The other day I woke up to the gentle sound of rain outside my window. Usually this would be a relaxing, peace-inducing sound.
Not at my house. At my house lives Princess Molly, my 12-year old Lhasa Apso, who despises getting her feet wet.
So when I woke up and heard the rain I was already dreading our morning walk. And true to form, she performed as expected. She refused to do her business and instead just trembled and looked pathetic, as if every moment we were outside was pure, unadulterated abuse.
With each step I grew more and more irritated. Why? If you asked me then I would have said this is when she does her business, every morning, and if she doesn’t go now she’ll go in the house while I’m at my meeting. As I think about it now though, it’s really no big deal. Her messes really aren’t that messy. There must be more to it than that.
As I pondered (much later of course), I realized it was guilt. I felt guilty thinking I was a bad mom. At that moment she was miserable, and if she didn’t go then it was all for nothing. And if she doesn’t and she goes in the house that is “bad,” so either way I’m a bad mom. So in my head, rainy mornings = I’m a bad mom.
Obviously that’s not true, and had I stopped to take the time for myself as some wise person once suggested, then that would have been the end of it.
Of course, it wasn’t.
After the drama of the walk I left for a meeting. I had somewhat of an idea where I was going having seen the coffee shop in passing before. Unfortunately the business was not well marked from the street and I drove past it and had to turn around. I then turned down the nearest side street only to find there was no entrance to the coffee shop on that side. So I turned around again and went back out to the main road, and found once again there was no direct entrance there either. I finally figured out I had to enter a small side street, then enter a parking lot, and then drive all the way around this building complex to reach my destination. And of course the parking lot was pretty full, and there were several people trying to back out and pull in, and the only spot somewhat near the door was next to someone who was unsuccessful in parking within the lines. Oh, and it was still raining. UGH!!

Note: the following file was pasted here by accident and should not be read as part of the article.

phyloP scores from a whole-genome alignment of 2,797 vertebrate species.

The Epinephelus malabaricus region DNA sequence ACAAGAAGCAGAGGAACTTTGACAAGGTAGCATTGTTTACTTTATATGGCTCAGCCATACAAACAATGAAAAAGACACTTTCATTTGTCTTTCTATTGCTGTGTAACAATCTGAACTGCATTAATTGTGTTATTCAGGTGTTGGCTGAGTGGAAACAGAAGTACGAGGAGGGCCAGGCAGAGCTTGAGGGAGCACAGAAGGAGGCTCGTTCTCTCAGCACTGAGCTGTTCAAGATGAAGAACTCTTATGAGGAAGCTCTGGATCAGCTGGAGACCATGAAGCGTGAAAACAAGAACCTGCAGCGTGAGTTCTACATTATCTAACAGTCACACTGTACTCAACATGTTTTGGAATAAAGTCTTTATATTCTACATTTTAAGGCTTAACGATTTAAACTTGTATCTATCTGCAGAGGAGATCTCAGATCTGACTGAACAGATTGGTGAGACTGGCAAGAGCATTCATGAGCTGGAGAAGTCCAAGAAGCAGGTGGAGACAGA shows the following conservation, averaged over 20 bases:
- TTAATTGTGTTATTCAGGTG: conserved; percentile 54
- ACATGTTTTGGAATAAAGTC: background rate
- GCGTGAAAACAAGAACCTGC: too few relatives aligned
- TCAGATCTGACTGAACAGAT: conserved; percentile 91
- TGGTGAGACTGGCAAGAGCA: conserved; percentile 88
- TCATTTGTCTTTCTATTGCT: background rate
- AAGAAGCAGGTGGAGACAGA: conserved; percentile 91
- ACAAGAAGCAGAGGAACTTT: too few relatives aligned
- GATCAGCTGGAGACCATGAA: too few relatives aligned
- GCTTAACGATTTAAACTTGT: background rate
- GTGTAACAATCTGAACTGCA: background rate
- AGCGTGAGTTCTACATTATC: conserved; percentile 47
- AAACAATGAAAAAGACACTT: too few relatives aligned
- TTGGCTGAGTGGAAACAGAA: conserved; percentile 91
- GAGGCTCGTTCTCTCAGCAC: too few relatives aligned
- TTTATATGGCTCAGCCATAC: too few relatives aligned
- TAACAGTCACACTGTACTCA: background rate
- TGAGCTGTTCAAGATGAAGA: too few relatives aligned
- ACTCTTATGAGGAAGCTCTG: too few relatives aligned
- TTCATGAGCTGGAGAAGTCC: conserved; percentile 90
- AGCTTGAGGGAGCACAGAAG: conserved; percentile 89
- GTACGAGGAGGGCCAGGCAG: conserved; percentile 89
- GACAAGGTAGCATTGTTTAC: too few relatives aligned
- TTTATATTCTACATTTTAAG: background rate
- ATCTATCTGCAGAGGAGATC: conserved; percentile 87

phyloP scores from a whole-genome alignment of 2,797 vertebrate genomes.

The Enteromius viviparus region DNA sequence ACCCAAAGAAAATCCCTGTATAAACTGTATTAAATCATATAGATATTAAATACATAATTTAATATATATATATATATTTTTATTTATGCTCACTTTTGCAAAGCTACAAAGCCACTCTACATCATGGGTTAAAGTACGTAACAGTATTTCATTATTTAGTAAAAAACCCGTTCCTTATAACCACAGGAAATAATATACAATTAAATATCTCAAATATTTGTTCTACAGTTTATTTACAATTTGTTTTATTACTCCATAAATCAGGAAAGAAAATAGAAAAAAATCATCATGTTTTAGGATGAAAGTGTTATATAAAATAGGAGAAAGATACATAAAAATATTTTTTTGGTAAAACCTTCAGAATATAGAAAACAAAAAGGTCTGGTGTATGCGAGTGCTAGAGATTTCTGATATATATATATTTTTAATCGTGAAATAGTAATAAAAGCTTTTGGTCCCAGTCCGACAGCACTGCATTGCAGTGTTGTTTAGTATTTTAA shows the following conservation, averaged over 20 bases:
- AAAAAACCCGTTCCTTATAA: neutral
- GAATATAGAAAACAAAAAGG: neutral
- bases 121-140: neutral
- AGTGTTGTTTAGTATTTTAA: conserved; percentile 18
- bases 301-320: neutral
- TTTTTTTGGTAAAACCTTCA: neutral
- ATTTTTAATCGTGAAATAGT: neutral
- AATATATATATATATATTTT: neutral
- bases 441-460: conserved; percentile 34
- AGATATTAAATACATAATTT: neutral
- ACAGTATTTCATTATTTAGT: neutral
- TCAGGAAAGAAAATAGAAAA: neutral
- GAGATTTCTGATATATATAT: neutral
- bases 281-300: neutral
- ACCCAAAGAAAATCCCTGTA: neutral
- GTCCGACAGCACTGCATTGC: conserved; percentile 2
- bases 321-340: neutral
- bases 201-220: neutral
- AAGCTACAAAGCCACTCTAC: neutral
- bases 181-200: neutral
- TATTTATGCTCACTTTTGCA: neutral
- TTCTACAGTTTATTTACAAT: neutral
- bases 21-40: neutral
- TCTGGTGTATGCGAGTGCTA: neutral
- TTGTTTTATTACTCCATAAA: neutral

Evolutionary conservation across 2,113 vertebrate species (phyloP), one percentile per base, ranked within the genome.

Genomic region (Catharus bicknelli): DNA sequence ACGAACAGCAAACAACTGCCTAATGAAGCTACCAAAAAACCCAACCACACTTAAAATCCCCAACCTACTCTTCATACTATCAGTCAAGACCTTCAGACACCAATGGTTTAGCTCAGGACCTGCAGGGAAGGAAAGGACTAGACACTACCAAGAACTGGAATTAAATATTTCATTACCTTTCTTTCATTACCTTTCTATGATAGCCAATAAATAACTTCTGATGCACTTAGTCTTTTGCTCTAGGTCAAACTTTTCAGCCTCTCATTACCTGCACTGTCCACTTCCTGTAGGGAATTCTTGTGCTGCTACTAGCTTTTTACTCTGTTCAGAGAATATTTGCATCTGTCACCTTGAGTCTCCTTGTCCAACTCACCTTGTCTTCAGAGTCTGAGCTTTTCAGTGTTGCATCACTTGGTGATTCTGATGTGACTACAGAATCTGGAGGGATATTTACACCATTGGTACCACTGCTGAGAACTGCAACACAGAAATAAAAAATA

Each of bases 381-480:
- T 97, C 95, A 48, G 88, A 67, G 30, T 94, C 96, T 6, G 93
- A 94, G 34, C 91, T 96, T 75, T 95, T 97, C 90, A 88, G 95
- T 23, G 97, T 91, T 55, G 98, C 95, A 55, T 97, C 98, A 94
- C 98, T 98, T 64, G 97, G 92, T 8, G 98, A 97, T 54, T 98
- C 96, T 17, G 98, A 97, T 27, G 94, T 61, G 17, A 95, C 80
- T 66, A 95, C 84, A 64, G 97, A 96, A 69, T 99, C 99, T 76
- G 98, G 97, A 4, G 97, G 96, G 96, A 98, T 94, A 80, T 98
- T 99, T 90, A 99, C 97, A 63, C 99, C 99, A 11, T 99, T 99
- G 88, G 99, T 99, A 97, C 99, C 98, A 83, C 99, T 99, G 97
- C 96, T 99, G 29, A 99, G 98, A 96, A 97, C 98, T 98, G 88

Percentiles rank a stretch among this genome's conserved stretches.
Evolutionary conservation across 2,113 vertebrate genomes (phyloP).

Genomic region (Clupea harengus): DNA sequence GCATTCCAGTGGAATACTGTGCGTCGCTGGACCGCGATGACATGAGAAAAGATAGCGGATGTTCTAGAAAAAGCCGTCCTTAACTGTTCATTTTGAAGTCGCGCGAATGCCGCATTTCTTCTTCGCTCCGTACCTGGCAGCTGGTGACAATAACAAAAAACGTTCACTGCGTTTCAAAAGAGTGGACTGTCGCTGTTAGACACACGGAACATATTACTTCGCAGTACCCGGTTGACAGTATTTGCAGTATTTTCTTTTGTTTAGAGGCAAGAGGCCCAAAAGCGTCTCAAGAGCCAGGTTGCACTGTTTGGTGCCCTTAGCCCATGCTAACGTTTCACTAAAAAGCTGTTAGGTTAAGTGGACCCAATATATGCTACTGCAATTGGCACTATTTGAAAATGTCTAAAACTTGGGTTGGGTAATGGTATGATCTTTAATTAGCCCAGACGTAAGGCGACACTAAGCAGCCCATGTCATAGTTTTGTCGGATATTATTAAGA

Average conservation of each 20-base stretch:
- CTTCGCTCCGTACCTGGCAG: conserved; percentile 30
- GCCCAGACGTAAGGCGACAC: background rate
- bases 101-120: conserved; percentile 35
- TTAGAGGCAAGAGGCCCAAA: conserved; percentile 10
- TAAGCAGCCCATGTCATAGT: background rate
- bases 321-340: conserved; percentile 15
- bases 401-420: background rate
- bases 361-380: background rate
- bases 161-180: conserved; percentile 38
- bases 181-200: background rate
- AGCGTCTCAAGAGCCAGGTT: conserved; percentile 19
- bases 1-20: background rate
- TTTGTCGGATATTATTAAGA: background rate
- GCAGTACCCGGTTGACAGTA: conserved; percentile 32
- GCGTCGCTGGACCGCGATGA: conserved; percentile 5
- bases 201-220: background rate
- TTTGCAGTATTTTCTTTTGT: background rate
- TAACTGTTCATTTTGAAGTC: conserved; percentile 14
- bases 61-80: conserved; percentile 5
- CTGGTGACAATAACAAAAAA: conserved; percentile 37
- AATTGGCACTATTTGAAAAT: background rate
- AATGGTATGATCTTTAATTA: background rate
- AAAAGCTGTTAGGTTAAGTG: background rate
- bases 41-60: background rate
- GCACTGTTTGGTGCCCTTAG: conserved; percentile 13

By the time I got into the coffee shop my blood was really pumping. A few years ago what I would have said at this point was, “It’s going to be one of those days.” And then as the day progressed little things would continue to annoy me, piling up until I couldn’t wait for the day to be over. Lately I would have instead said, “Slow down. Pay attention. What is the message the Universe is trying to send you?”
But this day was different.
I realized that the emotions of frustration, irritation, and anger were helping me to feel more ALIVE than I had in weeks. It felt great and I was in no hurry to stop it, fix it, change it. It was actually quite thrilling. It was my wake up call letting me know I’d been asleep at the wheel. I’d been content, but not engaged in life. I was in an emotional stagnation. Coasting. That day and those experiences were a welcome change of pace.
Now I didn’t want to remain in the anger, frustration, irritation forever to feel alive, but it was refreshing at the moment. I allowed them their space, and since have been finding other ways to be more alive and engaged in my day-to-day.
- Playing outside, especially in the dirt.
- Playing with Princess Molly, even when it’s raining.
- Noticing the happy songs of the birds nesting on and around my house.
- Watching the silly squirrels in my neighborhood get into trouble.
- Greeting strangers as I run.
- Singing and dancing while I clean the house.
- Having fun cooking up fun things in the kitchen, especially cookies.
I’m grateful for the rain that day, and that my dog is a princess, and for the awkwardly located coffee shop. They reminded me I’m alive and that it’s more fun to be engaged rather than coast through life.
How do you respond when you realize you’re having “one of those days?” How might you be able to see them from a new perspective? I’d love to hear your comments below!